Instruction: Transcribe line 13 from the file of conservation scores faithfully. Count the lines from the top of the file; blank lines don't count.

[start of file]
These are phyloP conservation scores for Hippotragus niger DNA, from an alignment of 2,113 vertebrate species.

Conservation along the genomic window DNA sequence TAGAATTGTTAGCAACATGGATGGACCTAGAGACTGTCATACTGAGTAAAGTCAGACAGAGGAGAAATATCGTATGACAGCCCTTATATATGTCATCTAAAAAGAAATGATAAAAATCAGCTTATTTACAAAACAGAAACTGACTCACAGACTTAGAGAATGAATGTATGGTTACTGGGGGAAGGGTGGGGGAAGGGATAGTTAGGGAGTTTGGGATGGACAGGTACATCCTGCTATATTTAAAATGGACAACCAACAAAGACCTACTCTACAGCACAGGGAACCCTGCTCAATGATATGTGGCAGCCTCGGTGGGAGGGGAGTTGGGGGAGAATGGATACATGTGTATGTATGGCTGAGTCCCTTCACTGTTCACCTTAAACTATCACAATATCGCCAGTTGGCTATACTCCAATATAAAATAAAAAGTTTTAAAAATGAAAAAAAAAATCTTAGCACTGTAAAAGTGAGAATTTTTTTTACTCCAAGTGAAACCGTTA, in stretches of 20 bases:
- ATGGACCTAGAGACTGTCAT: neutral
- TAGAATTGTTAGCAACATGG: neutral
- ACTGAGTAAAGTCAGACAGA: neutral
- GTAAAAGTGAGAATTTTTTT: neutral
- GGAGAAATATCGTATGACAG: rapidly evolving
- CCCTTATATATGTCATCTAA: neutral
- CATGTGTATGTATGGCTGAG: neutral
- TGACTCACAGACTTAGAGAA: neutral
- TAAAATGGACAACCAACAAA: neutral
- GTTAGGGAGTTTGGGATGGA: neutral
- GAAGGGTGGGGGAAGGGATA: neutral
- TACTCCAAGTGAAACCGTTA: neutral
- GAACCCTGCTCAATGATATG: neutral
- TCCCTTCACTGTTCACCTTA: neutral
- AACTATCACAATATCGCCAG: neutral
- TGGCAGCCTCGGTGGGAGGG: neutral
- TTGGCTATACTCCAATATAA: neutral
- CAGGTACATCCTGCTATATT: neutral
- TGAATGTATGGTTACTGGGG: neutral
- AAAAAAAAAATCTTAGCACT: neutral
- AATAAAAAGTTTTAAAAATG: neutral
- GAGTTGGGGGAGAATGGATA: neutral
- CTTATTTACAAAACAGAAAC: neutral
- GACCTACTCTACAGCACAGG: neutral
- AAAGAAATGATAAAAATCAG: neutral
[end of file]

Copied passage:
- GAAGGGTGGGGGAAGGGATA: neutral